Everyone clearly hates PESIT. Ever since its publication in the New England Journal, the rage has been virtually palpable – both in the editorial throwaways and in the academic correspondence. Then, its publication has inspired multiple follow-up refutations of the generally observed prevalence of pulmonary embolism in patients with syncope.
So, this is one more of those. This is a retrospective analysis of large administrative databases from Canada, Denmark, Italy, and the United States. These databases totaled 1,671,944 patients administratively labeled as having an Emergency Department diagnosis of syncope. Their primary outcome was patients discharged with a diagnosis of PE, with sensitivity analyses including any diagnosis of PE within 90 days as well as a wider definition of venous thromboembolism.
Their range of answers, of course, is far below the 17% found in PESIT. The top of the range on initial ED presentation, using the most generous definitions for PE prevalence, was 1.37%, but the most likely prevalence is around 0.25-0.5%. With respect to hospitalized patients, the top end of the estimate was 3.86%, with the more likely prevalence around 1%.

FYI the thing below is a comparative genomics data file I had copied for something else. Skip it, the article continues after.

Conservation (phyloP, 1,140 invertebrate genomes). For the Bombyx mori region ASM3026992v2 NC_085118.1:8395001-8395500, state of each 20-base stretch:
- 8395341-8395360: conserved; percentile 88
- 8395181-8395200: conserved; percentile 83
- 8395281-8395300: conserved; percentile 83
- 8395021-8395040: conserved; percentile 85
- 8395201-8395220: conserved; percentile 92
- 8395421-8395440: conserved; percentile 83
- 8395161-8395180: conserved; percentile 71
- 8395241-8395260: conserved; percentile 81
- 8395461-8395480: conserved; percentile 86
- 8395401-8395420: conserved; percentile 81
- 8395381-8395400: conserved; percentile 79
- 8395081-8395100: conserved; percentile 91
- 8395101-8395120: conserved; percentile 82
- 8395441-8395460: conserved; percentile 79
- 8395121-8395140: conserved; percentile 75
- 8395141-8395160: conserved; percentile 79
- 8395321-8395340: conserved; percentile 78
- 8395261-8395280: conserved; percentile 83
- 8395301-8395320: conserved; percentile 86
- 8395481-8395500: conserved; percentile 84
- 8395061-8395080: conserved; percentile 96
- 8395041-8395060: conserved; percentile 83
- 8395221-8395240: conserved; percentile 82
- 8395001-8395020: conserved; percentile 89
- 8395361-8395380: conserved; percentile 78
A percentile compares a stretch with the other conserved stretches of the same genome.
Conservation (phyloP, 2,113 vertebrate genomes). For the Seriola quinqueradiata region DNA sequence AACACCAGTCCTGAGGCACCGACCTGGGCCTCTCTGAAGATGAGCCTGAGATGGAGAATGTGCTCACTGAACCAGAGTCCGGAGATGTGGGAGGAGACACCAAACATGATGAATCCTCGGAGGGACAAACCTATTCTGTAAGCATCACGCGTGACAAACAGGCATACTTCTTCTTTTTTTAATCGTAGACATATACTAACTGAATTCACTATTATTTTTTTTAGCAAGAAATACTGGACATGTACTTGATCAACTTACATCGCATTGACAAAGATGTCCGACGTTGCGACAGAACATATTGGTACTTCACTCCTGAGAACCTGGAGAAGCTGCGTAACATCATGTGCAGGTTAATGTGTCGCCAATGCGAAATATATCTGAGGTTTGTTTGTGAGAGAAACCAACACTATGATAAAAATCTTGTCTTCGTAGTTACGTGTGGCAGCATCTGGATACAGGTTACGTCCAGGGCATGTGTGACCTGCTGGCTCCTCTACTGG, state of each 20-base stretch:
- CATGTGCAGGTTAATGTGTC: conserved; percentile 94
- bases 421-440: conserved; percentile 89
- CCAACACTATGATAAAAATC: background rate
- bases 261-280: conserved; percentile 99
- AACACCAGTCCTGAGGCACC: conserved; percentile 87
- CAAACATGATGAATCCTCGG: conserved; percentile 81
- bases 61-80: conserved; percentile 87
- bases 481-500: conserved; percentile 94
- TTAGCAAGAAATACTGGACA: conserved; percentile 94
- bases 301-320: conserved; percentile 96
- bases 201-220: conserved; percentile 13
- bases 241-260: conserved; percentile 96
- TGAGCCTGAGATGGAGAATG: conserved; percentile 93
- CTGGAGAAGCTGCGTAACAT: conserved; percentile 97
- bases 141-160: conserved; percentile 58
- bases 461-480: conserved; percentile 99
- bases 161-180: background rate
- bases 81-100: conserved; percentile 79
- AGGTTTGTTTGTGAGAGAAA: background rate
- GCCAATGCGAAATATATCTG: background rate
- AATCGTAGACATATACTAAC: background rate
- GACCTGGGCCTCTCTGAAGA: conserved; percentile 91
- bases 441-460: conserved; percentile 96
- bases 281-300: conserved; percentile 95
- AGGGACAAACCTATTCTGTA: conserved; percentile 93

There are, of course, limitations associated with coding and using administrative databases – particularly as compared to a prospective study like PESIT. However, all these other snapshots of data are consistent in finding vastly different results more consistent with our anecdotal experience.
“Prevalence of Pulmonary Embolism in Patients With Syncope”